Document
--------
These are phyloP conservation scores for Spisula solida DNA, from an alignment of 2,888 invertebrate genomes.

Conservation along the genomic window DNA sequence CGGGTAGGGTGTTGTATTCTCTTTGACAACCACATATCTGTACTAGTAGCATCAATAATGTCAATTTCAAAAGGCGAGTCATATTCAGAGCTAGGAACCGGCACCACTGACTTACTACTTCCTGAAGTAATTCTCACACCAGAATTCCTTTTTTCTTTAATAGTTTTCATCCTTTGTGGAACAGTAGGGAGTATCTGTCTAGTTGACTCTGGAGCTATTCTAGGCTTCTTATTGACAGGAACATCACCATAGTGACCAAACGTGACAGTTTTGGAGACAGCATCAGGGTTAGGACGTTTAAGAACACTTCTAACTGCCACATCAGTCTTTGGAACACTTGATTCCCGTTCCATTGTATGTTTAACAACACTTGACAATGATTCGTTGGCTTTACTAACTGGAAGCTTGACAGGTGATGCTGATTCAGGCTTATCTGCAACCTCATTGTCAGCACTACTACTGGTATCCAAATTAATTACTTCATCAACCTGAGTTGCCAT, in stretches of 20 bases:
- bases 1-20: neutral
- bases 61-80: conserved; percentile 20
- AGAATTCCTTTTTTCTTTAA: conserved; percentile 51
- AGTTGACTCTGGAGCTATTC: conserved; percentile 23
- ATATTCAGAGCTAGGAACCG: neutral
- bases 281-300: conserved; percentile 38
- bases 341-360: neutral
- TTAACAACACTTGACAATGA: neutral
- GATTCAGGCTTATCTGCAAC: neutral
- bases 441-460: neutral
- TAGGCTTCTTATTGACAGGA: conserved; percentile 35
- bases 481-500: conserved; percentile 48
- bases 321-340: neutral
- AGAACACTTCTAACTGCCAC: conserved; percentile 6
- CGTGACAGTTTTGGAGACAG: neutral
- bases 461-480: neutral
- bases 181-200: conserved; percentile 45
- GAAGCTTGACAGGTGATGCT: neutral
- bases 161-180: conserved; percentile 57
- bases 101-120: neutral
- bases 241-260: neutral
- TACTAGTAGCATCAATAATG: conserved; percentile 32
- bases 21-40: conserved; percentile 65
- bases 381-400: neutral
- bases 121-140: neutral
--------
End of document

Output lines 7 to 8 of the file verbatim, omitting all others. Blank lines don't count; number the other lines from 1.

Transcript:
- ATATTCAGAGCTAGGAACCG: neutral
- bases 281-300: conserved; percentile 38